The “Ombré” trend is pretty huge right now. Search the term on Pinterest and you’ll find everything from ombré cakes to ombré hair color. In case you’re unfamiliar with the term, it refers to color graduated from light to dark. In today’s post, Chris Campbell explains an easy way to create smooth ombre-like color blends (or Skinner Blends) with colored clay. There’s no reason we clay artists can’t be up on all the trends and get the ombre look with colored clay. To see the rest of the article and learn how to make beautiful objects (see above image!) with your color-blended clay, download your free copy of our new Workshop Handbook: Clay Projects and Studio Resources.
From decorative handles to functional spouts, attachments are featured in much of Martha Grover’s pottery. Since she works in porcelain, she has to be extra careful to make sure her attachments are stuck on tight. What she came up with to alleviate attachment headaches is a super sticky joining slip made of paper clay and vinegar. In today’s excerpt from her new DVD Creating Curves with Clay (which ships next week), Martha shows us how she makes her joining slip and attaches a handle. – Jennifer Harnetty, editor.
Paper clay is an ideal solution for building complex or delicate ceramic sculpture. Made by mixing any type of clay body — earthenware, stoneware, raku or porcelain — with paper pulp, paper clay improves joining capabilities and decreases warping and shrinkage, all the while reducing the heft of the work. But when it sits around, it can get rather stinky. In today’s post, Diane Gee explains her solution for avoiding the stink and making paper clay easy and convenient to store.
Debra Oliva’s work is inspired by a Samurai warrior’s suit of armor, which she saw on a visit to a museum. Impressed by the combinations of grays, blacks, and browns, as well as the patterns, textures, and fine details, Debra knew she had to work these elements into her clay work. She does this by throwing in sections with different colored clays, painstakingly etching surface designs, and adding more color with underglazes and terra sig. In today’s post, an excerpt from the September 2012 issue of Ceramics Monthly (coming soon to a newsstand or mailbox near you!), Debra explains her process.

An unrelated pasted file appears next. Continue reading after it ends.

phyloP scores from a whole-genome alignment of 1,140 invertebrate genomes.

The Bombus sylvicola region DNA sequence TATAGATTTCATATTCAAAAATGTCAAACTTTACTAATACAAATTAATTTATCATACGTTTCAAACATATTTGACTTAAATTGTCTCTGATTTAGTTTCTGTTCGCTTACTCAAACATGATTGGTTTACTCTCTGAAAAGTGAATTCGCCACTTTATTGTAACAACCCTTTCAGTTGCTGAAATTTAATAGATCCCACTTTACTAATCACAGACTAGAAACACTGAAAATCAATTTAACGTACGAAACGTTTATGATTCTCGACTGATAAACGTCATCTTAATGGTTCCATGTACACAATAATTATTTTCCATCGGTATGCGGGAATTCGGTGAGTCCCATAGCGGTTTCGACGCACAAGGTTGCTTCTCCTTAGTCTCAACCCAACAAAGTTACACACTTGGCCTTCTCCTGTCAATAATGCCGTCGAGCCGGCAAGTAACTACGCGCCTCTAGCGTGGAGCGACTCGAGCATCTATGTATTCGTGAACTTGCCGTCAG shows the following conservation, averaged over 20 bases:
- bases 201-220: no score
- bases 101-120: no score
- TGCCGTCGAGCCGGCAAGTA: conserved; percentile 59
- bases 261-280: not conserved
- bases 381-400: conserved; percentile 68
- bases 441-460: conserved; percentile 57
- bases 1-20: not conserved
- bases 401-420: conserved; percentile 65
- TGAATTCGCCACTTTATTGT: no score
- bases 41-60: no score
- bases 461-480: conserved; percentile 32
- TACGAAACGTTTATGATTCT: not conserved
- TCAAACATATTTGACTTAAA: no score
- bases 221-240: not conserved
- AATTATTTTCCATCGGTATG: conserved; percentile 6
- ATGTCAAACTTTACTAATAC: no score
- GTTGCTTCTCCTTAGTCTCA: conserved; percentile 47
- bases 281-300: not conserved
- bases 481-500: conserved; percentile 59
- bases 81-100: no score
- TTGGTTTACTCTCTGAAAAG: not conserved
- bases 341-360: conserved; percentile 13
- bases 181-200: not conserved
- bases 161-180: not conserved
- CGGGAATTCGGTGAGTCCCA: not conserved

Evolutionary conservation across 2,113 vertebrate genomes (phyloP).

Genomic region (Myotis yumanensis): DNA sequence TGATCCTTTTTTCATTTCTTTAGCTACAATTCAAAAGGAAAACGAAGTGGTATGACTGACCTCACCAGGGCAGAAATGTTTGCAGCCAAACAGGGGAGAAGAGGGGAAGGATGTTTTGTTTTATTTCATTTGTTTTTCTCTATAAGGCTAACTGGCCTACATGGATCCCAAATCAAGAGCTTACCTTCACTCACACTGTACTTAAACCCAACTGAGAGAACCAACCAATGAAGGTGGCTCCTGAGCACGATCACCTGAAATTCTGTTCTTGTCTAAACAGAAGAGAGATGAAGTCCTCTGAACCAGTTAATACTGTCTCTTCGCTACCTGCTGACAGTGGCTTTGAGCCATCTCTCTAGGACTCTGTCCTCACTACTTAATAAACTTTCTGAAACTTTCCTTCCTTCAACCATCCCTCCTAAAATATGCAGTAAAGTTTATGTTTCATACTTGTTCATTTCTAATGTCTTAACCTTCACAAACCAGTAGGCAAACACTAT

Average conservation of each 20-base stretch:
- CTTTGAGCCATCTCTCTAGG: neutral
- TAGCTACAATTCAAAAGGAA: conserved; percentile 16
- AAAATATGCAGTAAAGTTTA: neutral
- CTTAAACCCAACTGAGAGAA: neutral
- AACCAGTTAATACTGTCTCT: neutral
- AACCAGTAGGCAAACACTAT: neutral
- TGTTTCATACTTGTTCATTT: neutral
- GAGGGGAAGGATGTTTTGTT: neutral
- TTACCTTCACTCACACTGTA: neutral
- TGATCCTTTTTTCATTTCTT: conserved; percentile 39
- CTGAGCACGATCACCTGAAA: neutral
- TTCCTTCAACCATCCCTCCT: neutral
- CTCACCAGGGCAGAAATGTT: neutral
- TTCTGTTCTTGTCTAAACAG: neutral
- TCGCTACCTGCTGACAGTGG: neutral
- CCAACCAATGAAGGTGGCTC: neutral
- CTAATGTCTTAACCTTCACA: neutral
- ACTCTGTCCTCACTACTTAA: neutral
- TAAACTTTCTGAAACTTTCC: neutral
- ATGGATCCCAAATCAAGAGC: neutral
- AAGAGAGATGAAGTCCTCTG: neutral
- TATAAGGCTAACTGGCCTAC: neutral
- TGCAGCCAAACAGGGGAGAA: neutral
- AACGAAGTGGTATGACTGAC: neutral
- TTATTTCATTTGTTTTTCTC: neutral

Today I am sharing a clip from Curt Benzle’s DVD Expanding Your Creative Palette with Colored Clay. In this clip, he gives tips on making colored clays from scratch. I have to admit, I haven’t dabbled much in this technique because it seemed like an such an effort to make the colored clay. But, as Curt explains, it is really not that bad, especially if you set yourself up with a segmented plaster drying bat. Easy Peasy!
Today, Ben Carter tells us all about a cool platter forming technique in which he uses tar paper, slump molds made from insulating foam and hand sewn cloth forms filled with grog. Ben also shares his sgraffito and painted colored slip decorating process.
Gillian Parke shares her technique for getting a very coarse surface texture from a clay body typically chosen for its creamy smooth consistency.
In today’s video, an excerpt from our latest Ceramic Arts Daily Presents DVD Studio Scale Architectural Ceramics,
Stephani Stephenson explains how to calculate shrinkage and make a
shrink rule. I thought this would be a good clip to share because, even
if you’re not working on an architectural scale, knowing how to
calculate shrinkage is a good skill to have.
Agateware pottery features swirling marbleized colors and was
probably first developed to imitate the qualities of agate, a
semiprecious stone with striated patterning. These swirling effects can
be created either by throwing with a prepared mixture of colored clays,
or by working with thin slabs of colored clay that has been layered to
create patterns. In today’s post, Michelle Erickson and Robert
Hunter demonstrate how to create agateware using the latter of these
techniques. Glazing isn’t the only way to create sweet surfaces!
Today’s video is an excerpt from Curt Benzle’s forthcoming DVD Expanding your Creative Palette with Colored Clay (due out next month). Actually, it is a technique that
we really really liked, but just couldn’t fit on the disc! In the clip,
Curt demonstrates a simple way to create texture and pattern on a
vessel by layering and carving colored slips. Watch the video!